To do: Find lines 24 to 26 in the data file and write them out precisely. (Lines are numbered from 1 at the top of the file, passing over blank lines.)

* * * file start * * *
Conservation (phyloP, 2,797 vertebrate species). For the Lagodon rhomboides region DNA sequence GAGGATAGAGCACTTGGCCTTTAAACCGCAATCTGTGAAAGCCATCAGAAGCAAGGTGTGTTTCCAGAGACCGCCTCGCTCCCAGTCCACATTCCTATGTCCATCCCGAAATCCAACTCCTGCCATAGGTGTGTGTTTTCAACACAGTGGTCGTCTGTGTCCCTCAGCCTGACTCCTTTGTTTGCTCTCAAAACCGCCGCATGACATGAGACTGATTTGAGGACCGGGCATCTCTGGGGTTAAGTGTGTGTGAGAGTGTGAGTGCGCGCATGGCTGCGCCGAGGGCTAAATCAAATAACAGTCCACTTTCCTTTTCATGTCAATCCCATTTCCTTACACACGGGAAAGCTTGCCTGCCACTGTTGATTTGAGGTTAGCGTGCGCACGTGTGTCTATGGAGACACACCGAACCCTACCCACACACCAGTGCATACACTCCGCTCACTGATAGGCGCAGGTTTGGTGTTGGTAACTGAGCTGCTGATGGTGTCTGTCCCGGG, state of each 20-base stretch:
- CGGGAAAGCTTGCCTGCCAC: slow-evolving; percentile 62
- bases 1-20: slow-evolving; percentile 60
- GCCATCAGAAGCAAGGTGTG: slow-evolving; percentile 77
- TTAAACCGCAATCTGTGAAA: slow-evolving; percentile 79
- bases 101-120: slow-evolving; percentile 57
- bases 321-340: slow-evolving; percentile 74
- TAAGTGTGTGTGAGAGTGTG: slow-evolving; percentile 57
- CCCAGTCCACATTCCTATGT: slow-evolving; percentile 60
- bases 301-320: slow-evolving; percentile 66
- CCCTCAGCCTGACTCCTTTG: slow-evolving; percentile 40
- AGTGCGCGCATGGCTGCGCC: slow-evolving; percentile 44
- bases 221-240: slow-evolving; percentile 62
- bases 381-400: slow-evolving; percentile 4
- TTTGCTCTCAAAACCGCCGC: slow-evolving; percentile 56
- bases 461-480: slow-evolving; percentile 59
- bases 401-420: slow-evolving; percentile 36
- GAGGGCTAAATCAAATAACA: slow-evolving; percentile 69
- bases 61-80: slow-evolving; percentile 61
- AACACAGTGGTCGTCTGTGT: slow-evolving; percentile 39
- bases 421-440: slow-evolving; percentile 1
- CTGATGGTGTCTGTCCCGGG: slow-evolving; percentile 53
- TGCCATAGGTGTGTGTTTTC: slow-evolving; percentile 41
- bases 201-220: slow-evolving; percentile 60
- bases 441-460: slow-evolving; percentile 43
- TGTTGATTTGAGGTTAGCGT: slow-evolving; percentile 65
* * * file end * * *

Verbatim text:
- bases 201-220: slow-evolving; percentile 60
- bases 441-460: slow-evolving; percentile 43
- TGTTGATTTGAGGTTAGCGT: slow-evolving; percentile 65